Why are some plants conspicuously covered in galls while their neighbors are not? This is probably due to the environmental factors mentioned above including favorable microclimate conditions, physiological condition of the host plant, and the dispersal capabilities of the gall inducer. For instance, the bacteria that causes crown gall (Agrobactrium tumefaciens) can only enter its host plant through an open wound. Gall-inducing cynipid wasps on the other hand, can fly and probably have access to more distant hosts than the bacteria. Generally, the health and vigor of host plants is not significantly affected by the seasonal production of galls, although some localized damage or stunted growth may occur. 
Rosette (midge) gall on arroyo willow Salix lasiolepis

Although there is still much to learn, plant galls have been documented on every continent except Antarctica, and evidence of galls from 300 million years ago has been observed. Worldwide there are currently 13,000 known species of gall-inducing arthropods. Over 2,000 species have been documented in the US with nearly 1,000 cynipid wasps and 800 gall midges. Gall-inducer dominance varies by continent- while cynipid wasps are our most common gall-inducers in North America, mites and midges dominate the gall world in Asia.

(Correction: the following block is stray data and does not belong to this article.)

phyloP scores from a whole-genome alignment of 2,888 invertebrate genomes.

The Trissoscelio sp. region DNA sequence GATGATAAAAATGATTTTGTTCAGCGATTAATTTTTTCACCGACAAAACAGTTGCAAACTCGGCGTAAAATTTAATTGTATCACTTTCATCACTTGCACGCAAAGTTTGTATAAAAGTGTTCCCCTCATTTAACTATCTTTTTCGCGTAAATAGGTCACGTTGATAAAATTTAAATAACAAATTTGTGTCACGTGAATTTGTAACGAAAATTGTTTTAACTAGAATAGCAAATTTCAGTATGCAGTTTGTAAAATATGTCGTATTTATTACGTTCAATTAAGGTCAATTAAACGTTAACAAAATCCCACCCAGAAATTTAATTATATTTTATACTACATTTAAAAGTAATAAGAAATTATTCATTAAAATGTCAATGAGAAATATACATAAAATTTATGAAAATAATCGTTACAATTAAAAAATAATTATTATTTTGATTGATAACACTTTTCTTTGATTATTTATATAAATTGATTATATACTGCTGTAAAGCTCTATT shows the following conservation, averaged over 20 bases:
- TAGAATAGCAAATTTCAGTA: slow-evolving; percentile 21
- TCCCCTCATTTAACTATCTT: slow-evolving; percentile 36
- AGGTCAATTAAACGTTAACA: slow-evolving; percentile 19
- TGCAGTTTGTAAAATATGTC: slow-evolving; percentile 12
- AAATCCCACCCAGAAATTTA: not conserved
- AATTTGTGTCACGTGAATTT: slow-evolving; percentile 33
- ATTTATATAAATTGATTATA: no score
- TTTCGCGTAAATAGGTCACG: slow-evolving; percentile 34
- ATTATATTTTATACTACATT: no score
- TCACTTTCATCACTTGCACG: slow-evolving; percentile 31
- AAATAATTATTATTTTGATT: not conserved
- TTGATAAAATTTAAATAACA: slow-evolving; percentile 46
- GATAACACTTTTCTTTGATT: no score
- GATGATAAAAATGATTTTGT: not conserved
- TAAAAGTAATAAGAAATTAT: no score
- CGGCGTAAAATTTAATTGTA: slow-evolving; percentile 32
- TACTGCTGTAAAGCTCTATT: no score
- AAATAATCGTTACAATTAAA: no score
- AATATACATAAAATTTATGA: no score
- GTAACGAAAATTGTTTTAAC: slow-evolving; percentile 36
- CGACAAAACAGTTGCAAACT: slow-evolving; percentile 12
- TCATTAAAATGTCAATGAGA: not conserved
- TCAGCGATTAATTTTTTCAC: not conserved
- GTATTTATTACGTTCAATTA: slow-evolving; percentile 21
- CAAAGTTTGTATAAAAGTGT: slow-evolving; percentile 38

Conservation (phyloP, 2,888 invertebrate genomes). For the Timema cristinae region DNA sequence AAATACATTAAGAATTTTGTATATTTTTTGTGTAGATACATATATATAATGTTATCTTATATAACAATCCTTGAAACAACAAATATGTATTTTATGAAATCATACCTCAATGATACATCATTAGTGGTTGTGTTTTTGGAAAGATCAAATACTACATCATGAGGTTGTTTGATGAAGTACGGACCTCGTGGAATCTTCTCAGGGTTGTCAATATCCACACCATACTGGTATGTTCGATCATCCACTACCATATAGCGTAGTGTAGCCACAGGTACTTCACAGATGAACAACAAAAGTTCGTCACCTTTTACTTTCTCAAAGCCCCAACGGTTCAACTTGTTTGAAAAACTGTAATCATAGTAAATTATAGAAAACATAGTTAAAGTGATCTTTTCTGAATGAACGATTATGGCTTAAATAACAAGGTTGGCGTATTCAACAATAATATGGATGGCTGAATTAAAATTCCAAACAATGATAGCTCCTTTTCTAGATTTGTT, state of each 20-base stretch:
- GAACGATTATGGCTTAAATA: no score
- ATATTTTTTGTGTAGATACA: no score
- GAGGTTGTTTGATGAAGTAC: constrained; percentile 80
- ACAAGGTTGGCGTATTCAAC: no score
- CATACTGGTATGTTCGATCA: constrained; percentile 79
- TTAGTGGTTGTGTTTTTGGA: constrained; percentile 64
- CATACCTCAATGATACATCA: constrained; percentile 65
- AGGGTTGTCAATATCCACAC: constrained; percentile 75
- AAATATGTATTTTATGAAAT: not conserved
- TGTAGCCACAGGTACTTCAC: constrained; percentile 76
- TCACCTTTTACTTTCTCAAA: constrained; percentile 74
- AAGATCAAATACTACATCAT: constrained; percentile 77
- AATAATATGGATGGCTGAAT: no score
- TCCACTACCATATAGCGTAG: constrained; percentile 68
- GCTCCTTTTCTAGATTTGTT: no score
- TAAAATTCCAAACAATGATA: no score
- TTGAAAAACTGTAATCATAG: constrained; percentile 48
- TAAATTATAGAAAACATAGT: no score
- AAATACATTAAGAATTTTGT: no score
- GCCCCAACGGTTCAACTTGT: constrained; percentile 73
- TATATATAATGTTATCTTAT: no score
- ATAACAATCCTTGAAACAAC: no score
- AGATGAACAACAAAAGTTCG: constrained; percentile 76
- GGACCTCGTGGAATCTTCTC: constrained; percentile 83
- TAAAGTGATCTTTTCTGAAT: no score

Hairy bud gall on rabbitbrush (Chrysothamnus sp.)

If you are intrigued by these amazing relationships, you may want to consider becoming a gall researcher. Cecidology is the study of plant galls and the insects that induce them. 

Russo, Ron. 2006. Field guide to plant galls of California and other Western states. University of California Press, Berkeley and Los Angeles, California.

About the Author: